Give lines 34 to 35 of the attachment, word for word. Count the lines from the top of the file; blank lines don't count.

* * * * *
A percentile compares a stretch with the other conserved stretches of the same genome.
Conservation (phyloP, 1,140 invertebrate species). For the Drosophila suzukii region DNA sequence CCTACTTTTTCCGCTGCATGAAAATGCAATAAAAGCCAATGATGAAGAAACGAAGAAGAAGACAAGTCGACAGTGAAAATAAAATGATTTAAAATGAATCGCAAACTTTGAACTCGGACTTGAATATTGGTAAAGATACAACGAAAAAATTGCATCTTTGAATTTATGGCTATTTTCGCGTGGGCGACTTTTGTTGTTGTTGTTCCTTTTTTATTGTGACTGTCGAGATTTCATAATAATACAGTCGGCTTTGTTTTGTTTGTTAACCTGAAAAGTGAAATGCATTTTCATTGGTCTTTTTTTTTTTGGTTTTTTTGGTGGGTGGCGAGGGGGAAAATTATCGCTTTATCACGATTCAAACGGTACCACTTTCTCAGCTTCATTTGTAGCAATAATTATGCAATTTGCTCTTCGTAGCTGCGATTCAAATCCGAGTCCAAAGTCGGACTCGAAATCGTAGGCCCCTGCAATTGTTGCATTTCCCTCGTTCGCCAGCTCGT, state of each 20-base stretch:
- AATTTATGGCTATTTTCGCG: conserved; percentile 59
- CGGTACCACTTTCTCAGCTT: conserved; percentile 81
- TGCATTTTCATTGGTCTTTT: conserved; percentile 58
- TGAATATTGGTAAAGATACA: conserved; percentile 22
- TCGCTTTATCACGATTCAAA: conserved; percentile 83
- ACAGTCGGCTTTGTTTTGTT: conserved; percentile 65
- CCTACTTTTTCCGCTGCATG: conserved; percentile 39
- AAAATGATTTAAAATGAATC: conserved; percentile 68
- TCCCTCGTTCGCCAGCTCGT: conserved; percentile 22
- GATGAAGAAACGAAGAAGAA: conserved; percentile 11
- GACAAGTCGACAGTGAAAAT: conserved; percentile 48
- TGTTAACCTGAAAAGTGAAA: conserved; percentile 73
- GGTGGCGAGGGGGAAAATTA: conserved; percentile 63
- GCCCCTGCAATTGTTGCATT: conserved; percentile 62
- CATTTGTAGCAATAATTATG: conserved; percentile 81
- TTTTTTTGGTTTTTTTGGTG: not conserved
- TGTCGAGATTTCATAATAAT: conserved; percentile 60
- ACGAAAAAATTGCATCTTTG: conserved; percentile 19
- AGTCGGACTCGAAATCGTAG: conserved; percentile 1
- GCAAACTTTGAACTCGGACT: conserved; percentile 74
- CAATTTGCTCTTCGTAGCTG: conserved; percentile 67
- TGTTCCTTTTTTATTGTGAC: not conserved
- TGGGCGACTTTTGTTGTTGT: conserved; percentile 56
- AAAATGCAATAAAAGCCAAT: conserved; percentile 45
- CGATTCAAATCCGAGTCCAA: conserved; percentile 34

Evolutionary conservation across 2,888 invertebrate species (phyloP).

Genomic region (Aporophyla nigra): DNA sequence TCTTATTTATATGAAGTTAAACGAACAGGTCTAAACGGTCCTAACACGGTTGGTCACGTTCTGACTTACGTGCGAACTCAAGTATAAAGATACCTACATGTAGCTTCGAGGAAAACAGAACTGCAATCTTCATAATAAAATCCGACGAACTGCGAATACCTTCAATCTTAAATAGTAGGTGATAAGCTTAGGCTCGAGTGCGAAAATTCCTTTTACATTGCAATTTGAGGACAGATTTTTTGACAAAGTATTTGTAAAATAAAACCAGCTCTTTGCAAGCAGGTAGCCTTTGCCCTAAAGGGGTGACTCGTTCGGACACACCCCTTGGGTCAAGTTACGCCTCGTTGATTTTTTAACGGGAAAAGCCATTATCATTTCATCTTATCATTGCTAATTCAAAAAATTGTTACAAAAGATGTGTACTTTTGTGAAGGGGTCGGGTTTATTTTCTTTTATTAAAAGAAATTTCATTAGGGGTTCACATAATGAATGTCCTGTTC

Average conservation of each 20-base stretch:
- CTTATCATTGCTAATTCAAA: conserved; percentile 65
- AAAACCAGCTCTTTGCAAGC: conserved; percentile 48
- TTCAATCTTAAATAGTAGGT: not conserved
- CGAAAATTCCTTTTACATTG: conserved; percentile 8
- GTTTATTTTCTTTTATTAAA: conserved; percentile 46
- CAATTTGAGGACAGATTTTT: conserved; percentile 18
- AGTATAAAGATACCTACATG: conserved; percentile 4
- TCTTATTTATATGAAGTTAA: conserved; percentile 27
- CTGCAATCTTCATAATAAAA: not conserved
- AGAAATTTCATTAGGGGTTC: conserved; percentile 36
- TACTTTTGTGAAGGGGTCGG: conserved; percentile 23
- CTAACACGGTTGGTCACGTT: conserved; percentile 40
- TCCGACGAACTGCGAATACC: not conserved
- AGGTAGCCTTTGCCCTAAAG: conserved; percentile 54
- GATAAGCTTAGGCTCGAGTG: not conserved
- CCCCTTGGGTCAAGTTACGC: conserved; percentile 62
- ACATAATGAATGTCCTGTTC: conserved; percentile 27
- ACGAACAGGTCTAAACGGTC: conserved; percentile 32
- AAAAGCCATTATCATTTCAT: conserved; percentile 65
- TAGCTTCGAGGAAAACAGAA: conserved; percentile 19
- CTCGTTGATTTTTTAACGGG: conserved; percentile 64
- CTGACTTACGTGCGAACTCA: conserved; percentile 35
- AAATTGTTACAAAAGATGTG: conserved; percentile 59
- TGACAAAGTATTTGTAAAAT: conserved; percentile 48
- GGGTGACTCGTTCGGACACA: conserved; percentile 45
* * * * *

- CGAAAATTCCTTTTACATTG: conserved; percentile 8
- GTTTATTTTCTTTTATTAAA: conserved; percentile 46